But to be honest, I don’t know that I would have loved it.  Pointe-Noire is not all that appealing, visually – especially living in a port filled with fishermen, containers, and murky water (in which you often see dead fish, trash and the occasional jellyfish family). It has been overcast every day since we’ve been here, aside from a few hours this past Sunday when maybe a third of the sky was slightly blue. Rainy season starts in a few weeks, so I may never see a truly blue sky in Pointe-Noire.

Living on a ship is quite an adjustment. Changes to routine, personal space, organization, community and pretty much every other area of life has us all trying to get our bearings, but enjoying the process and opportunity for a fresh start.

I am so thankful to have 5 amazing cabinmates - 1 from Norway, 3 from Canada, and one other American. We get along so well that in the first 3 days we had 3 noise complaints. Whoops. 

(Me, Solveig, Kathy, Heather B, Heather M, Becky)

Here's our 6-berth cabin:

My cabinmates are very excited about cleaning, or so I found out one afternoon when I can back to find this:

Here are some random thoughts and snippits after living 10 days of ship life:
  1.  Room temperature, boxed German milk isn’t as bad as I thought it would be.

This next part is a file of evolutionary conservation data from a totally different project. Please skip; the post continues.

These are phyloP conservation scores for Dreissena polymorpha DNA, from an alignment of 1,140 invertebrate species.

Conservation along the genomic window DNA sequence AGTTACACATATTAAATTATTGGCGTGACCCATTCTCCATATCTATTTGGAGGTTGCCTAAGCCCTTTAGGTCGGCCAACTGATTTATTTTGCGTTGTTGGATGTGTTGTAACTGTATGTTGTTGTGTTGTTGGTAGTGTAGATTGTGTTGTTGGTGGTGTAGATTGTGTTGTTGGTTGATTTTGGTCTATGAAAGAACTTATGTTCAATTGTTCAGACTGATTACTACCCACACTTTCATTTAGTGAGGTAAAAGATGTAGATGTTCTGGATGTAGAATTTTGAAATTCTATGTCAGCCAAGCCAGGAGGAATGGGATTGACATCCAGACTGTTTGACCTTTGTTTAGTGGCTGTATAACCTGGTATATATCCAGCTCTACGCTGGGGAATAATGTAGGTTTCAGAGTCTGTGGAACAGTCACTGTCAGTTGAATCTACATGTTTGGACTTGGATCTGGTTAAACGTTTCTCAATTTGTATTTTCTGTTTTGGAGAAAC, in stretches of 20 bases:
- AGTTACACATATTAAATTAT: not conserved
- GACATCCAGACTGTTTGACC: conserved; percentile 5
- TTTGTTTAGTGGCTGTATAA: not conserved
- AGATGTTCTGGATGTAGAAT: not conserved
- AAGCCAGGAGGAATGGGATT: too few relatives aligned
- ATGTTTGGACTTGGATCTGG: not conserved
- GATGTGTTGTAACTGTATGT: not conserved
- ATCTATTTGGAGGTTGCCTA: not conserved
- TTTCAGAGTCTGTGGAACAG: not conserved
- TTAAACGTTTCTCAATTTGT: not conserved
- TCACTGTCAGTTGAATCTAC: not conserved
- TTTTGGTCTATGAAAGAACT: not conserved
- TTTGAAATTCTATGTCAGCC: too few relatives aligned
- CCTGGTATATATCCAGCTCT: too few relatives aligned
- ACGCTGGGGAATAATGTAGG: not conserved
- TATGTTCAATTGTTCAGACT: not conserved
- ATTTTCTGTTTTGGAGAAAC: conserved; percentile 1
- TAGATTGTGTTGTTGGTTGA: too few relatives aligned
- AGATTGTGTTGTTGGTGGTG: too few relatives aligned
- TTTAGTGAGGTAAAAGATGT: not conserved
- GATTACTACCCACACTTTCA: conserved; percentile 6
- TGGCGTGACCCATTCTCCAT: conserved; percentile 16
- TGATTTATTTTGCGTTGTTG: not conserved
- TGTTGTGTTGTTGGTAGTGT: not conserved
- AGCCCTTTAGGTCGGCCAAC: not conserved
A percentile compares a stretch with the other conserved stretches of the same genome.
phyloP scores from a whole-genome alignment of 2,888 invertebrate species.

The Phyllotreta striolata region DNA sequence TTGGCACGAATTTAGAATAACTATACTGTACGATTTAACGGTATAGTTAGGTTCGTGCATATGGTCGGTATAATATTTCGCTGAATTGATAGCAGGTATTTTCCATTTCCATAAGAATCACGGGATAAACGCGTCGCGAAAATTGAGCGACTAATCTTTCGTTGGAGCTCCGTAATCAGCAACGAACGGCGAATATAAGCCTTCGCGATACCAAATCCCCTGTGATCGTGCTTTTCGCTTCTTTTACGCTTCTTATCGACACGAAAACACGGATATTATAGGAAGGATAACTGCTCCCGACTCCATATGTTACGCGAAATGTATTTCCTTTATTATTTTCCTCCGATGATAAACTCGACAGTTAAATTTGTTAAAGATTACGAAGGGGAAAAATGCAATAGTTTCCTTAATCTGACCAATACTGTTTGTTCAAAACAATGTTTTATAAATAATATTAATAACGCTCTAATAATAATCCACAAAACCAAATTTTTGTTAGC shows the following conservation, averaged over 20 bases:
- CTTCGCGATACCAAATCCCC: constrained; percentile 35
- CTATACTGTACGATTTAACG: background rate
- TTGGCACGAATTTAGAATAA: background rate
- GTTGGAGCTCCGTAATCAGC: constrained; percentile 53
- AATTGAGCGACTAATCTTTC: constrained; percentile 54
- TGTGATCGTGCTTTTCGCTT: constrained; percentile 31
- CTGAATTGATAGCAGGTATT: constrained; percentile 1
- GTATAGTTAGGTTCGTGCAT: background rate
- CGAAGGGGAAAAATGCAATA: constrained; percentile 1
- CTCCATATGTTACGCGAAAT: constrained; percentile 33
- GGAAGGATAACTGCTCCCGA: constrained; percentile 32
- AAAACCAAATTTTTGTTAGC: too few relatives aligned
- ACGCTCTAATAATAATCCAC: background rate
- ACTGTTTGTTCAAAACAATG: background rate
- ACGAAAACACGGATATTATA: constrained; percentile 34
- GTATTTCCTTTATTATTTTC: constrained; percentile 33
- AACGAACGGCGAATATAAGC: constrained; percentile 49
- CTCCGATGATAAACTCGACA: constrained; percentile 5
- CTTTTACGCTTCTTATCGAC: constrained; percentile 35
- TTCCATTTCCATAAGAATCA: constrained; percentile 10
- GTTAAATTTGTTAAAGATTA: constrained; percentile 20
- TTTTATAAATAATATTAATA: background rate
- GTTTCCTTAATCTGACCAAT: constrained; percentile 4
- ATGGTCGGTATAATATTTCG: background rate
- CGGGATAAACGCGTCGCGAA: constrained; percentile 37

2. My zebra print Snuggie is no match for the sub-zero air-con pumping thru my cabin (although my Canadian bunkmates have no problem with it).
  3. It’s easier than I thought to take a 2 minute shower (we’ve got water restrictions, because they treat all the water on board), especially with the air-conditioning encouraging you to make those moments between water use as quick as possible
  4. I’ve been hearing rumors about “Mercy Hips,” which crew are said to suffer from while serving on the m/v Africa Mercy. They attribute this to the incredibly low priced Starbucks cafĂ© located on board (think $1 lattes – the CEO of Starkbucks is on Mercy Ships board), the candy bars sold in the Ship Shop, and every meal being an all-you-can-eat buffet. We’ll see how my hips fare.
  5. Living with 3 Canadians is already making me want to say “aye,” “beg” instead of “bag,” and  “soorry” instead of  “sorry.”
  6. Those sailing lessons I took when I was 10 did not stick. I keep forgetting which side is port and which is starboard.  Sorry Mom!
  7.  Once again, I really wish the US was better at teaching foreign language. Speaking French would really come in handy when walking into town and trying to get directions to a market, and the only french that pops into your head is from a famously inappropriate Christian Aguilera song. My children WILL be bilingual - at the very least.
  8. Having a 2 inch ledge coming off the floor under every doorway is a really bad idea. I stubbed my toes the first day here and I plan on never doing it again. Also I’m hoping my toenail remains intact.

All in all I am really enjoying this time on the Africa Mercy, getting to know it's crew, it's lifestyle, and it's history. I am thankful to be a part of it's crew, whose present mission is to serve the Congolese people by bringing healing to their bodies and showing them the power of gospel with words and actions. My first shift on the ward is tomorrow morning, and I am excited to begin caring for and learning from them!